6. Coastal Erosion and Migration in Sundarbans

The Sundarbans, a key ecological zone, is under threat due to coastal erosion and rising sea levels. This environmental degradation is forcing villagers to migrate to urban centres like Kolkata as their agricultural lands become saline, disrupting traditional livelihoods. The absence of a structured policy to counter climate-induced migration exacerbates the situation, highlighting the urgent need for comprehensive climate resilience measures.

7. Uttarakhand Faces a 99% Shortfall in Winter Rainfall

Uttarakhand faces a 99% shortfall in winter rainfall, posing challenges for farmers. The director of the meteorological centre in Dehradun mentioned a prolonged dry spell, marked by substantial deficits in both post-monsoon months, with December at -75% and November at -66%. The region has experienced a lack of substantial rainfall since October, posing challenges for farmers.

8. Extreme Rainfall and Heatwaves Across India

Kerala and Lakshadweep faced unexpected heavy rainfall, while Assam’s Dima Hasao district suffered from flash floods and landslides. Concurrently, northwest and central India experienced the highest temperatures in over a century, indicating a severe heatwave. These extreme weather conditions reflect the broader impact of climate change on India’s weather patterns, necessitating urgent adaptive and mitigation measures.

9. India’s 2500-Year-Old Climate Change Solution

In Gujarat’s semi-arid Vadnagar, a study on ancient agricultural practices reveals resilience to climate fluctuations over 2500 years, offering insights for contemporary climate adaptation. Researchers from the Birbal Sahni Institute of Palaeosciences analyzed archaeological and botanical data for this valuable historical perspective.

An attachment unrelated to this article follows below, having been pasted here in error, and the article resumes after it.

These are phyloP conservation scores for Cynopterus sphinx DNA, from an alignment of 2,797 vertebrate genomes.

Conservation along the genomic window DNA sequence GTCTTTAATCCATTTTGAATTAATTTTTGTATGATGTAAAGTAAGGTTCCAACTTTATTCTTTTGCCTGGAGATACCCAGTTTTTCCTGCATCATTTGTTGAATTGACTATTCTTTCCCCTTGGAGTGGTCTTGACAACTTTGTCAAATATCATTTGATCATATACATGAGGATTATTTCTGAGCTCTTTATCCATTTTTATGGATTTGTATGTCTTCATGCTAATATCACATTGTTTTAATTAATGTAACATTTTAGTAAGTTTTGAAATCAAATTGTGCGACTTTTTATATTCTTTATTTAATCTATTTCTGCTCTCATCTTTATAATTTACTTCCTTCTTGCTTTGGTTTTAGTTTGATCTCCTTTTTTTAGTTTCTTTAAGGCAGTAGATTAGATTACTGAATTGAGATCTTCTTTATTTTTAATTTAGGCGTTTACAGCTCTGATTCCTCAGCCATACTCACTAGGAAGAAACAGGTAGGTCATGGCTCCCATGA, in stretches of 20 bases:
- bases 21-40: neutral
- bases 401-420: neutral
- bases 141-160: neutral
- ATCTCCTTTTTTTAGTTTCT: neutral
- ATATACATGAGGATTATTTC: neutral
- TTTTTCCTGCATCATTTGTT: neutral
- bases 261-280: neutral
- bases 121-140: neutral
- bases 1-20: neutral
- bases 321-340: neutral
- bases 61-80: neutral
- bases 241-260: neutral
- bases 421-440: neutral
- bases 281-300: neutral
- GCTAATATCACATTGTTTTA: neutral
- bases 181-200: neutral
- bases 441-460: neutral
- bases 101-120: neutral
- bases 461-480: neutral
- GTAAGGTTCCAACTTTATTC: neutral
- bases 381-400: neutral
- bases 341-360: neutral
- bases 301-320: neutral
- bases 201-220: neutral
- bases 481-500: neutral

10. Advancements in Solar Energy Infrastructure

India has made significant progress in solar energy infrastructure in the early months of 2024, furthering its commitment to renewable energy. The country has witnessed a remarkable transformation in its solar installed capacity, reaching 70.10 GW by June 2023, positioning India as a global leader in solar energy.

The advancements in solar infrastructure include commissioning new solar parks and implementing rooftop solar projects, contributing to India’s aim of increasing solar capacity. The Solar Park Scheme, for instance, aims to establish solar parks with a cumulative capacity of approximately 38 GW by 2025-26, creating hubs for solar energy generation that attract investment and foster a conducive environment for solar development. Several solar parks with significant capacities have been completed or are in progress, demonstrating the rapid advancement in solar infrastructure.

These developments bolster India’s renewable energy portfolio and reduce dependency on fossil fuels, contributing to global efforts to combat climate change in India.

Urgent Need for Climate Adaptation and Mitigation

The escalating climate crisis in India, characterized by severe heatwaves, intense monsoon rains, and coastal erosion, demands immediate action. Building local climate resilience, enhancing infrastructure, and implementing effective disaster management strategies are crucial to protect economies and communities. Investments in ecological infrastructure and social security measures like MGNREGA can play a pivotal role in mitigating the impacts of climate change and preventing forced migration​​​​​​​.

Conclusion

As India continues its journey through 2024, these developments highlight its proactive stance in tackling climate change. From embracing renewable energy to enhancing ecological resilience and fostering international cooperation, India’s actions in the first two months of the year set a positive trajectory for its climate agenda. The ongoing efforts reflect a comprehensive approach to addressing the multifaceted challenges of climate change, underscoring India’s role as an important player in the global climate landscape.

Also Read: Energy Scenario In India – Transition Strategies And Policies